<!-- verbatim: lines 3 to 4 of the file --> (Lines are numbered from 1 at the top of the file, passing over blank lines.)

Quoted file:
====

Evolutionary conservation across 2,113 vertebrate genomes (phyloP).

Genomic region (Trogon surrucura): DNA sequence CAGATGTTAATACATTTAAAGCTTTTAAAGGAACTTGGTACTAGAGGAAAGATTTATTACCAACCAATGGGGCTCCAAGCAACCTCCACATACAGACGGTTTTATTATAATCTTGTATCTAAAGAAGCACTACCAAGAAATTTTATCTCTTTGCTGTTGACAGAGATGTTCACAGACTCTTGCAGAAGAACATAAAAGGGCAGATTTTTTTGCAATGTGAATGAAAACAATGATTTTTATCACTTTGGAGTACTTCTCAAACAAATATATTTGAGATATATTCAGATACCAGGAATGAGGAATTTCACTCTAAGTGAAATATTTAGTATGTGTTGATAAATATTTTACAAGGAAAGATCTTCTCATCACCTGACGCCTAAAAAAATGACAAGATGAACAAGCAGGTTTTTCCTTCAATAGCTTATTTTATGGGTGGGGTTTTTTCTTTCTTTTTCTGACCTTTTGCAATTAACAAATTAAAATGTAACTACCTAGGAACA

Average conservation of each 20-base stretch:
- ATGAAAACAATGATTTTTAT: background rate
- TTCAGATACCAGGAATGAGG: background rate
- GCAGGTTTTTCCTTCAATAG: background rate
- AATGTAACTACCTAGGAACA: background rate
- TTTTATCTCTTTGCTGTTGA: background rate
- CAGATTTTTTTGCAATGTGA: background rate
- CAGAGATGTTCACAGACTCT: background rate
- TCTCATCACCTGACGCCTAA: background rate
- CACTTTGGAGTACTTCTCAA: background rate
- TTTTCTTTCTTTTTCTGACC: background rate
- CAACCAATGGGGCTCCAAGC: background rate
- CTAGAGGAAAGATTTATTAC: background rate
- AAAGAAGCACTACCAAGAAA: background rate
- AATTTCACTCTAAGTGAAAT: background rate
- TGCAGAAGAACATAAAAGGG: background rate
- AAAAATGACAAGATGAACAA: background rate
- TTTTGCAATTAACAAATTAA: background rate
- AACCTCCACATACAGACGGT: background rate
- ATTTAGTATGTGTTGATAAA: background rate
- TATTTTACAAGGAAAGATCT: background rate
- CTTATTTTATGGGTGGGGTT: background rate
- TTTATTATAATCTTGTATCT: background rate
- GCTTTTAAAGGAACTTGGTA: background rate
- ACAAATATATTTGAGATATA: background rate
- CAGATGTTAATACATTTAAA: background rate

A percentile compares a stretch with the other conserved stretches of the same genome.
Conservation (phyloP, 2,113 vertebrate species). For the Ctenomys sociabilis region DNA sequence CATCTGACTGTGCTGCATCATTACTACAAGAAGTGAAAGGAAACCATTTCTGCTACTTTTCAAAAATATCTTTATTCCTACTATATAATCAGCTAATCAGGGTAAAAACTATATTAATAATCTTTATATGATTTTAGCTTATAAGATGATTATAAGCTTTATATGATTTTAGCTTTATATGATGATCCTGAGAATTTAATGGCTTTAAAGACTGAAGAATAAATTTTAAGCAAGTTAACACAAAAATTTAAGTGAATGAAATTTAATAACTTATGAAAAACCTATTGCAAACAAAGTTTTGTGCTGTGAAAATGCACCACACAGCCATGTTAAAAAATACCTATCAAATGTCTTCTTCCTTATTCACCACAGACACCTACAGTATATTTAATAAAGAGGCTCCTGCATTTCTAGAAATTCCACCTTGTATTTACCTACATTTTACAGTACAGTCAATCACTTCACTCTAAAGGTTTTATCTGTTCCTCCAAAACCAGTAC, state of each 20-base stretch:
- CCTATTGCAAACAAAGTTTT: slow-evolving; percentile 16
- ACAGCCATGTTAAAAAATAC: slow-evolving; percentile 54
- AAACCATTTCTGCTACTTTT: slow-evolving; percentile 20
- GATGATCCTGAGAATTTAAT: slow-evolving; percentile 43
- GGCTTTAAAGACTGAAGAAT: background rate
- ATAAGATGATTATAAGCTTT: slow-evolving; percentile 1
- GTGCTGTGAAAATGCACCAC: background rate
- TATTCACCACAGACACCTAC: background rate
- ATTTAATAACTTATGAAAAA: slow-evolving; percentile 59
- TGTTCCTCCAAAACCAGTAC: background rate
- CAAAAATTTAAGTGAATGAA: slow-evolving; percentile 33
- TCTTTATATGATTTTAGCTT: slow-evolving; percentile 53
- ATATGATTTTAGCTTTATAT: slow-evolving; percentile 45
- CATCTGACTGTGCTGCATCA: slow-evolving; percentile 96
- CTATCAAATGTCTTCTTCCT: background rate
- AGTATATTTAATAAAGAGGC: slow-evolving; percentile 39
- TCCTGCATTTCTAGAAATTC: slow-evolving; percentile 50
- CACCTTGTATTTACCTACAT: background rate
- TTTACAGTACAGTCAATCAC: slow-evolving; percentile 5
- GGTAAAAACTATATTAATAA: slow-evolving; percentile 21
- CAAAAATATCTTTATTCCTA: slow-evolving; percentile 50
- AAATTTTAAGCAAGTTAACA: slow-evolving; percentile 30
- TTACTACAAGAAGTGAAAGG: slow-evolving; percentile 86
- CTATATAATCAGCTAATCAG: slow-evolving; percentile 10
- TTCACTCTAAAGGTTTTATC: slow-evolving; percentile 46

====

Average conservation of each 20-base stretch:
- ATGAAAACAATGATTTTTAT: background rate